India’s deadly cities creating equally deadly work/life scenarios

Ajit Biswas and Kris Hartley of NUS have a piece. Despite all talks, we are still not realizing who grave the overall situation is becoming. It has perhaps moved beyond crisis stage and is just looking at imploding. Cities like Bangalore which had plenty of lakes long ago have either lakes drying or just become pollution graveyards. The lakes have foams instead of water.

Earlier growth/development in the country was about India vs Bharat with former growing over the latter. Now even the India part is just crumbling at an alarming place. With all focus on fancier things of life, the basics are just ignored.

So what does the duo say?

…..Most projections have India’s population exceeding that of China by 2022. Indeed, over the next 35 years, India is expected to add more than 400 million urban residents (more than the entire population of the United States), while China will add just 292 million. For the first time, the majority of Indians will be living in cities – a significant transformation for a country whose rural population currently constitutes two-thirds of the total.

India’s two largest urban centers – Delhi and Mumbai – are often described as emerging global megacities. Delhi is already the world’s second most populous city, and it is expected to close the gap with Tokyo, the world’s largest city, almost entirely by 2030.

When population growth on this scale is combined with rapid urbanization, the associated environmental and social impacts become a formidable policy challenge. In 2014, the World Health Organization (WHO) determined that Delhi has the world’s worst air quality (based on concentration of fine particulate matter), with Indian cities occupying the top four spots and 13 of the top 18.

China has been frequently – and often justifiably – criticized for poor environmental policies. But, according to McKinsey, China has been more proactive than India in planning for rapid urbanization, demonstrating that it has the capacity and the resources to address environmental challenges. In new cities across the country, urban plans already take into account such concerns, with riparian greenways and urban nature reserves complementing infrastructure projects that have environmental benefits (for example, extensive mass-transit networks).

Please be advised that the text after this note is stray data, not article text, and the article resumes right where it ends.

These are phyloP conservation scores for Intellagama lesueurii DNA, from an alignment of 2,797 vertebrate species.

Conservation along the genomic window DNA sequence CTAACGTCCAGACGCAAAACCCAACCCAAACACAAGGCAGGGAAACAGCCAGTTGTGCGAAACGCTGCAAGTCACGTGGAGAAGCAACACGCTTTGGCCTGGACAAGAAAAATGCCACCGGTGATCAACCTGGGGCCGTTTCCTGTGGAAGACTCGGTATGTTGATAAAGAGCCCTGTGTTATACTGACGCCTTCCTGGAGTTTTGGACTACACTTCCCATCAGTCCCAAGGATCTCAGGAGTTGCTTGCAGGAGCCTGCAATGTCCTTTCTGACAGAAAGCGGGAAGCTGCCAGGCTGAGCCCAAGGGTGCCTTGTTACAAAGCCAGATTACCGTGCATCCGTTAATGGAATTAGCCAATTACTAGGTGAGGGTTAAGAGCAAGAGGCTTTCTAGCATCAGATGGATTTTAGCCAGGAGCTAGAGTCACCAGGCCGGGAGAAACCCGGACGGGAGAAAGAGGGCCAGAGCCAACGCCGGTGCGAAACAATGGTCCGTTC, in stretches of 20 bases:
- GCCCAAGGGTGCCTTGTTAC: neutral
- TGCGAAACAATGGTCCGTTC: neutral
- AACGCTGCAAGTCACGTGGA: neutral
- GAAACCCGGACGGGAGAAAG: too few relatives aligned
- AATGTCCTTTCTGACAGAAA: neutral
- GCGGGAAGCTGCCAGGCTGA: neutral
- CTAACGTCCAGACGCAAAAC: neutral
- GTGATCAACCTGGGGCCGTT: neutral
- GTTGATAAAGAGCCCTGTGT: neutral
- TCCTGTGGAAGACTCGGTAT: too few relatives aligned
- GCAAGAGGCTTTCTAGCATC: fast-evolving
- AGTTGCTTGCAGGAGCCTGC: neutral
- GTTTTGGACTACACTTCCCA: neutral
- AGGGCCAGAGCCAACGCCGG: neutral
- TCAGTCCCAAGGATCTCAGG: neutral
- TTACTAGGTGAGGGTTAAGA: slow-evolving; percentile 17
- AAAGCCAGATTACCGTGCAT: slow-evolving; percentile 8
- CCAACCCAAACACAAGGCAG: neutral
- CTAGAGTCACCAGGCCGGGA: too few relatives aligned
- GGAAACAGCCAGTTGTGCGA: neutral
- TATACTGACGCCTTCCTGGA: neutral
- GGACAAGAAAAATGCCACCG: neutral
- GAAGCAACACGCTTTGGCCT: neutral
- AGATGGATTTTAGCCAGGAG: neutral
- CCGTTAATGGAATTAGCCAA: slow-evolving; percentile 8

By contrast, India’s cities have grown haphazardly, with little consideration of the functioning of urban systems as a whole. The country’s urban areas often lack adequate regional transport networks, for example. Large swaths of informal settlements have emerged in vacant inner-city districts and suburban peripheries, compromising environmental conditions, public health, and personal safety. Land-use patterns interweave industrial and residential districts, exposing vulnerable (and growing) populations to a host of negative spillover effects.

The differences between urban development in China and India are clear not only in the substance of policy, but also in the two countries’ governance styles. China’s leaders are placing heavy emphasis on pollution control. In advance of the 2022 Winter Olympics in Beijing, the authorities are pushing for a regionally integrated plan to balance economic growth with environmental management, including the greening of manufacturing processes and the elimination of “excess capacity” in energy production.

Bangalore and other cities do not feature in discussions still which is itself a puzzle. India’s original smart city is just devoid of basics and slipping everyday.

Usually municipality elections are the time most cities start looking clean but here things are just getting worse. Ditches are being dug and all garbage is just placed on the roadside. The pedestrian who risked his life by walking on the sides now does not even have that option.

I mean take the case of widespread dengue and other insect related diseases spreading so rampantly across cities. One can keep taking out ads to keep our surroundings clean but with such wide mismanagement, what can any one do?

There was a time when most of Indian leaders kept quiet despite some achievements. Now we just blow our trumpet so much with complete disconnect from reality.

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